Vehicles that propagate clickbait and fake news are nothing new. The number of websites and profiles on social networks that copy and distort news in search of clicks is growing. The column has already talked about how celebrities are used to get your attention, how Google’s algorithms are tricked and explained why these click-bait operations are so harmful for journalism.
But as video becomes popular in the country, clickbait operations are also spreading across video platforms such as YouTube and bringing new risks to the already so-suffering news market.
According to the Inside Video survey, by Kantar IBOPE Media, released last Tuesday, video content has already reached 99.6% of the Brazilian population (data is from 2022 and may already be higher).
Traditional TV is still dominant in the country. Among televisions, smartphones, tablets and computers, 78.7% of household consumption was for linear TV programming, open or closed. The other 21.3% are from online platforms.
Among them, when talking about video, YouTube is absolute. Alone, Google’s video network represents 16.3% of the audience share in January, more than double the sum of all streaming platforms in Brazil.
Problem for serious journalism
The percentage of TVs with internet access and apps in Brazil grew by 25%, from 34% in 2018 to 59% in 2022, according to the study. As connected TVs become more popular, consumption of online video and platforms such as YouTube is increasing.
An important factor is that as videos leave cell phones and migrate to TV, so does their credibility, as they replicate the TV experience, associated with more serious news, especially among an older audience.
But with the rise of clickbait content on YouTube, serious channels that invest in journalism lose audience and revenue, which makes it increasingly difficult to compete and survive by producing reports and original content.
Fight for money and attention
The internet has already killed most of the traditional news outlets. However, competition with those who use news but do not invest in journalism makes the situation worse. The problem is even more serious in independent or medium and small press vehicles. In the rare cases where they have managed to migrate to digital, they are increasingly dependent on the money they receive from Google and YouTube advertising.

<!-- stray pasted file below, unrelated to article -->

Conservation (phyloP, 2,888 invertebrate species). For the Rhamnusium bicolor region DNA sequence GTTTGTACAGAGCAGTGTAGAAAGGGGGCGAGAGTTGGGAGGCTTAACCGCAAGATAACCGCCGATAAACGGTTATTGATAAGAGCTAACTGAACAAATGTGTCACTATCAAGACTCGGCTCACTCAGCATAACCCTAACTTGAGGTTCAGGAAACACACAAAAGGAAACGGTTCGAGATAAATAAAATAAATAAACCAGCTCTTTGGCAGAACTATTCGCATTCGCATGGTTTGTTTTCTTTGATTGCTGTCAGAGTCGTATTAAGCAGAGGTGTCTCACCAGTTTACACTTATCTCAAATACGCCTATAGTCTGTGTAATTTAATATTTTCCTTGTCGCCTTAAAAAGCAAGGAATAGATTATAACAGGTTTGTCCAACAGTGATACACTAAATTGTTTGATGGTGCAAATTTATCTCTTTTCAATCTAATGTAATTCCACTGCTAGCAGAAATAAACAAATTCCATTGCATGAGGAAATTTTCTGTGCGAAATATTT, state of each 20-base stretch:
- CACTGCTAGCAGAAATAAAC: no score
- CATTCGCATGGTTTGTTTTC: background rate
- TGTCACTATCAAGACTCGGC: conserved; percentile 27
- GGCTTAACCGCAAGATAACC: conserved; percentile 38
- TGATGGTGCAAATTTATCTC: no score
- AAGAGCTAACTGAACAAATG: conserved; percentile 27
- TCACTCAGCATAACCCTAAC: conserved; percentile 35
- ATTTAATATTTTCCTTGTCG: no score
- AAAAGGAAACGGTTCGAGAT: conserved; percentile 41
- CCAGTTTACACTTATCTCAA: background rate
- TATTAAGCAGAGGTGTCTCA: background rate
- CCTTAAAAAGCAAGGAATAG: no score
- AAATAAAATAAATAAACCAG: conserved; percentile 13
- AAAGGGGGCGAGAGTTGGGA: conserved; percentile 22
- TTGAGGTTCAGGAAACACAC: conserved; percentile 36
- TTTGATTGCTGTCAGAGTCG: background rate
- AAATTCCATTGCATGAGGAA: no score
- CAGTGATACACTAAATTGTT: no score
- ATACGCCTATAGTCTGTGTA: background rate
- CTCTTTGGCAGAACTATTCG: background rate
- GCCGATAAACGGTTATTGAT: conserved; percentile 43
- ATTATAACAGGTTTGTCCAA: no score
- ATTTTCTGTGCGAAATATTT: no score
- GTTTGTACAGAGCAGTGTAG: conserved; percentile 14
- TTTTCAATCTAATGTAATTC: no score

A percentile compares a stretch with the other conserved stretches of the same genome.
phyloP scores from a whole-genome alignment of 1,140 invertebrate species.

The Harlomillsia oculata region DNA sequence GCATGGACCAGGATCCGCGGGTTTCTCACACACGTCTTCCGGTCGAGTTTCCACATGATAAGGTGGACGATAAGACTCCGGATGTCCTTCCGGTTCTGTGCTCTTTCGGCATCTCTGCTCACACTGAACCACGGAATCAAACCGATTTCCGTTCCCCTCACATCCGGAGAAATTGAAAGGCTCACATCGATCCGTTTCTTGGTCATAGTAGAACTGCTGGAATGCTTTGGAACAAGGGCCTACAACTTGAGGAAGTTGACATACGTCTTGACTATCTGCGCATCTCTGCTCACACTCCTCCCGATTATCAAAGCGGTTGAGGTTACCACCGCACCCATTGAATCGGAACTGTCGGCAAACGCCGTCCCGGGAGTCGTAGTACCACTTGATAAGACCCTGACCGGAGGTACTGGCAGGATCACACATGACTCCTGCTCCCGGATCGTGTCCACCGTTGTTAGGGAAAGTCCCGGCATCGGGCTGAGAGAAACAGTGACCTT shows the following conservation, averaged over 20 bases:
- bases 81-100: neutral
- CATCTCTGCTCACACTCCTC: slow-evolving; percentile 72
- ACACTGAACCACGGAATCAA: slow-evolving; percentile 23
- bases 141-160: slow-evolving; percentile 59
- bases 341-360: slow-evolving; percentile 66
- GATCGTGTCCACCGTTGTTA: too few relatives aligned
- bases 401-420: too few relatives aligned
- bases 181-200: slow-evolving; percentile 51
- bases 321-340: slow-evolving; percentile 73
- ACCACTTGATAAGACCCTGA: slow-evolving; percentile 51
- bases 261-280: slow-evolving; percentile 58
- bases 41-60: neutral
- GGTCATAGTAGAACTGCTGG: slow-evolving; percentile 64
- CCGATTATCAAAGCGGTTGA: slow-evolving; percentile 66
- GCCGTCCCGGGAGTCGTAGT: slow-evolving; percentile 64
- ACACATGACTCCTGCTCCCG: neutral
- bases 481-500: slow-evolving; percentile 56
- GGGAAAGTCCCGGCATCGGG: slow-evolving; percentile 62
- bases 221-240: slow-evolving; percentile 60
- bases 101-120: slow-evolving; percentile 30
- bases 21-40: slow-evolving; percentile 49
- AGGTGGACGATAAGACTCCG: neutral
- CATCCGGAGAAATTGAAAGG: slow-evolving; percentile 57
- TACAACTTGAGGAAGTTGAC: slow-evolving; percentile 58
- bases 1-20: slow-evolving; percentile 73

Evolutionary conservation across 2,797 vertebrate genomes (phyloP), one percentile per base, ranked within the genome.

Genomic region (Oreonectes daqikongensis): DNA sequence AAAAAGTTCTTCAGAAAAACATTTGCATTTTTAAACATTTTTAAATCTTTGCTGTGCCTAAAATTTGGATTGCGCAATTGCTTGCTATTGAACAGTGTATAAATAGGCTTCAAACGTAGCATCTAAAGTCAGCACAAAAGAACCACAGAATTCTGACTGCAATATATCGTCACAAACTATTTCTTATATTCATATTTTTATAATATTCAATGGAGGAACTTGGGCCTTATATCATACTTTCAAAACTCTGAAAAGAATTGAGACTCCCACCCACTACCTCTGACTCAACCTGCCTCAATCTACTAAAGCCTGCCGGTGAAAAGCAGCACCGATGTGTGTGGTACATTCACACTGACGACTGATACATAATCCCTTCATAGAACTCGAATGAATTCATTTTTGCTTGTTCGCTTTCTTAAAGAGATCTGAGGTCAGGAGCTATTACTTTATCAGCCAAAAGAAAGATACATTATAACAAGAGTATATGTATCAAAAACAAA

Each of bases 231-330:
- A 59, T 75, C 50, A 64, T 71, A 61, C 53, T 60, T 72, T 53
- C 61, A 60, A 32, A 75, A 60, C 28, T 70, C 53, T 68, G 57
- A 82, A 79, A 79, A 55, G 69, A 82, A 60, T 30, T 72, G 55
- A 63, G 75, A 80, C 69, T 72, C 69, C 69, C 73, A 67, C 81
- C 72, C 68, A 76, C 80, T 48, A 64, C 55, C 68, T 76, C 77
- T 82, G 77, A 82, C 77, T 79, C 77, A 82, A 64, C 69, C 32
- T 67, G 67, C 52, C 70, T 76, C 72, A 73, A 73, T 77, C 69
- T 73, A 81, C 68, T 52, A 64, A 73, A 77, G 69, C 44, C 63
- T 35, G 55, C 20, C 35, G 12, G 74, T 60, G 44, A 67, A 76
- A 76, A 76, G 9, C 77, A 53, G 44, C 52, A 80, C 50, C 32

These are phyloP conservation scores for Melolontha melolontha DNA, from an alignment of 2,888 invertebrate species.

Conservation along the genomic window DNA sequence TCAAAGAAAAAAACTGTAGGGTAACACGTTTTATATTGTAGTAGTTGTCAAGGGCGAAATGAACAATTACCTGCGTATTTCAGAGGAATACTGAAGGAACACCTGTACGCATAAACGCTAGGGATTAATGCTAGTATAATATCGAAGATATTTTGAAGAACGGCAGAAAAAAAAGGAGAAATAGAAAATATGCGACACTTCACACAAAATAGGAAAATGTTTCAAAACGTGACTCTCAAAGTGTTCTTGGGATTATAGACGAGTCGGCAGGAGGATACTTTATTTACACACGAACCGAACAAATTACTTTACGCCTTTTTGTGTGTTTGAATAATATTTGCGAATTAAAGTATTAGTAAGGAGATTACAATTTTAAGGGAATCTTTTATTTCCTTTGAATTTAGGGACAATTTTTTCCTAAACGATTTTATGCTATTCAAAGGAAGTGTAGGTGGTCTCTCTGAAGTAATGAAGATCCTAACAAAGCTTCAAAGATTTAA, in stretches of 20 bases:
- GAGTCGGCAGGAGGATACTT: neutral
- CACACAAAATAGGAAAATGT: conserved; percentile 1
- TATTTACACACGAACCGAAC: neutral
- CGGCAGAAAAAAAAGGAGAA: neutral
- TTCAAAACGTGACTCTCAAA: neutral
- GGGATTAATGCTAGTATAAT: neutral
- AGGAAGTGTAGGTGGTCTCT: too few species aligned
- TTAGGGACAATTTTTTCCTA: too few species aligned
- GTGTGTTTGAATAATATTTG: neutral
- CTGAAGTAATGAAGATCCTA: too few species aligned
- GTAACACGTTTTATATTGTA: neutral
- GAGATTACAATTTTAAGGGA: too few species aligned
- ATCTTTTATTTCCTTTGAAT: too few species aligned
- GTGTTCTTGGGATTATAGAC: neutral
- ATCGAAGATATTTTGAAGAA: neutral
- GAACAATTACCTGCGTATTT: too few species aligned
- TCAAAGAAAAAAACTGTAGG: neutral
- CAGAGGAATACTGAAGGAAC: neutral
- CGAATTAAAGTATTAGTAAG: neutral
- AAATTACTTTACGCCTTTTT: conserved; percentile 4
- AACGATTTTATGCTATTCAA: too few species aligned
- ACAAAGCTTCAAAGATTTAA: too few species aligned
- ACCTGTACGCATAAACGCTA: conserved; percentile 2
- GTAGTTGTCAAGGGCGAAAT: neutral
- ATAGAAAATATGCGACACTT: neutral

Regardless of the size of the press vehicle, the dilemma is the same: having to compete with clickbait and fake news, since fiction and creativity are the limit, not good journalistic practice. The result is clickbait channels and sites robbing news outlets of audience and potential revenue.
Deaths that don’t exist, Michelle Bolsonaro innocent?
Just look at TV News no Ar to understand the size and reach of YouTube. With more than 1.62 million subscribers, in February the channel was viewed more than Jovem Pan, CNN, UOL and SBT News on YouTube, according to data from the Playboard platform.
Headlines like “TURNBACK! JEWELS WERE NOT FOR MICHELLE BOLSONARO – Michelle Bolsonaro Inocente?” or “THE WORST NEWS ARRIVES. UNFORTUNATELY, OUR BELOVED JOJO TODYNHO”. Titles with the word mourning or headlines that imply the death of personalities are recurrent on the channel, even when the personality in question is alive.
One of the tricks used by TV News no Ar is to hide sensitive words by replacing letters with numbers. The word death, for example, is written with zero instead of the letter O. The measure aims to bypass YouTube’s filters. The practice is also common in Instagram gossip profiles, a clear violation of the policies of companies that seem to turn a blind eye, since the profiles have high engagement.
William Bonner and journalists from Globo (yes, journalists ironically) are among the favorite targets of those who produce clickbait. The presenter of Jornal Nacional is presumed dead practically every day on some YouTube channel. An alleged separation from Bonner and even his return with Fátima Bernardes also generated a lot of clicks.
Behind the scenes of TV News no Ar
TV News no ar was created by journalist Fernando Borges, in 2008, even before he studied journalism at UERJ. The channel started off YouTube and debuted on the platform in 2010, attracted by the growth of the medium.